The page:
Updated: Oct 9, 2020
Photo by Radek Grzybowski on Unsplash
The bird song that wakes me up every day, is new normal. The breeze softly rolling through the maturing decorative palms and tall ferns are acoustic complements to the fine singer perched on my balcony rails. The picture is perfect to capture on a canvas. Alas, I am not a painter, or singer or an actor. Or, should I thank God for such mercy!
The packaged music playing in my ears is the cumulative hard work of hundreds of artists. Artists whose biggest sustenance is encore, the rave adulation of hundreds of connoisseurs, the live energy of thousands of hands clapping, waving, motivating! The arenas are quiet now. The encore has diluted to digital thumbs ups and claps. And, perhaps the physical distance between the artist and the audience, the new normal.
Artists now perform live on our personal devices streaming through a host of social platforms. These are brave attempts to bridge the physical divide with digital means. But we all understand it is the distant cousin standing in for the real experience. Staring at a screen, with our favorite performs murmuring in our ears, “personalized” though this is, it is no match to a live and throbbing concert or theatre performance.
The lit fests have gone virtual. The authors now speak “live”. But the fun of queuing up for an autograph and sharing the experience of an invigorating discussion with hundred others under makeshift tents, is, simply put, lost. How can a digital portfolio of art match the aesthetics of an art gallery! How do I touch, feel and experience art in digital form?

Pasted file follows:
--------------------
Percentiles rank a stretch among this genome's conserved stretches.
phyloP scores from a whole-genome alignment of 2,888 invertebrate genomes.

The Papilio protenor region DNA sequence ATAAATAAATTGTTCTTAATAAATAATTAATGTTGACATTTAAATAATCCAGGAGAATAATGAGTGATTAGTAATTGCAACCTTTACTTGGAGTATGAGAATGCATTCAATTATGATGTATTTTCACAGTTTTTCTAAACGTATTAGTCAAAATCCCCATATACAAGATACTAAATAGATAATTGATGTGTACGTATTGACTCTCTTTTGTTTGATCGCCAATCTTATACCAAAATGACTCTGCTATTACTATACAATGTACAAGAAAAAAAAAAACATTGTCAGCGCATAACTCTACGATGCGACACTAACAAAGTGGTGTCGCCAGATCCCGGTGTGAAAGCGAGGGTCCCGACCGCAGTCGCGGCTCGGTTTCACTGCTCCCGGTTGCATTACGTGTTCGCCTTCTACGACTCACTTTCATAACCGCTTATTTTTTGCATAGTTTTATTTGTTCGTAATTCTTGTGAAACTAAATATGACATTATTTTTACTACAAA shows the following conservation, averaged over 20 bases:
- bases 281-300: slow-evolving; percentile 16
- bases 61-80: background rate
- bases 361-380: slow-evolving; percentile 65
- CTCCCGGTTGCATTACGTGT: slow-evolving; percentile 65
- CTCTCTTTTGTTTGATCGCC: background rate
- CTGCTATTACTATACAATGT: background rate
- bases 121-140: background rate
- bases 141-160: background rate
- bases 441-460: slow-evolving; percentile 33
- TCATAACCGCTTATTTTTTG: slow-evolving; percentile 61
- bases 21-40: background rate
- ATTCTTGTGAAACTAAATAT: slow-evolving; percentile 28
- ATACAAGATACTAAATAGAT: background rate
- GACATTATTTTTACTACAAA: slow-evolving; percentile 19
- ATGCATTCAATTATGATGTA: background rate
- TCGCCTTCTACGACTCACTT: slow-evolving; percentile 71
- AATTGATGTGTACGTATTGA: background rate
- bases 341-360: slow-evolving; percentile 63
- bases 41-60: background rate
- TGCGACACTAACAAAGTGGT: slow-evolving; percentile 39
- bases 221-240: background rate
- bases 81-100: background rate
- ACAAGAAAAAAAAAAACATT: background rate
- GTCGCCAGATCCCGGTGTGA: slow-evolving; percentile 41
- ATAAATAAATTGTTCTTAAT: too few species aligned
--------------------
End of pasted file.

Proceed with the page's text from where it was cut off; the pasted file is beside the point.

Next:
No, the new normal is not convincing. Art and artist are flesh and blood experience. And, with the world calling curtains on all performing arts, 160 countries worldwide shutting down concert halls and galleries, the silence is palpable. This silence is also reverberated with the sighs of artists and performers losing their muse and sustenance. They are struggling to make the ends meet. The so-called live performances on social platforms are mostly unpaid or very meagerly compensated. The short- and long-term impact of these sullen times are immense.
Our cultural and heritage sites, museums, performance arena and artists need support. UNESCO has set in motion a global movement named ResiliArt. Discussions and deliberations are on to protect and encourage art and art forms. But it takes much more than an institutional debate to keep arts alive. Big decisions, tall plans, systemic reforms – these will unfold in due time (or not). But as individuals, don’t we owe something to those who have brightened our days, all this time?
We the consumers of art, fans of artists now move beyond freebies and discounted tickets. Time to elevate ourselves from being the fans to be the support system sustaining the artist community. That, in my opinion, will be the next normal. Are we ready for it?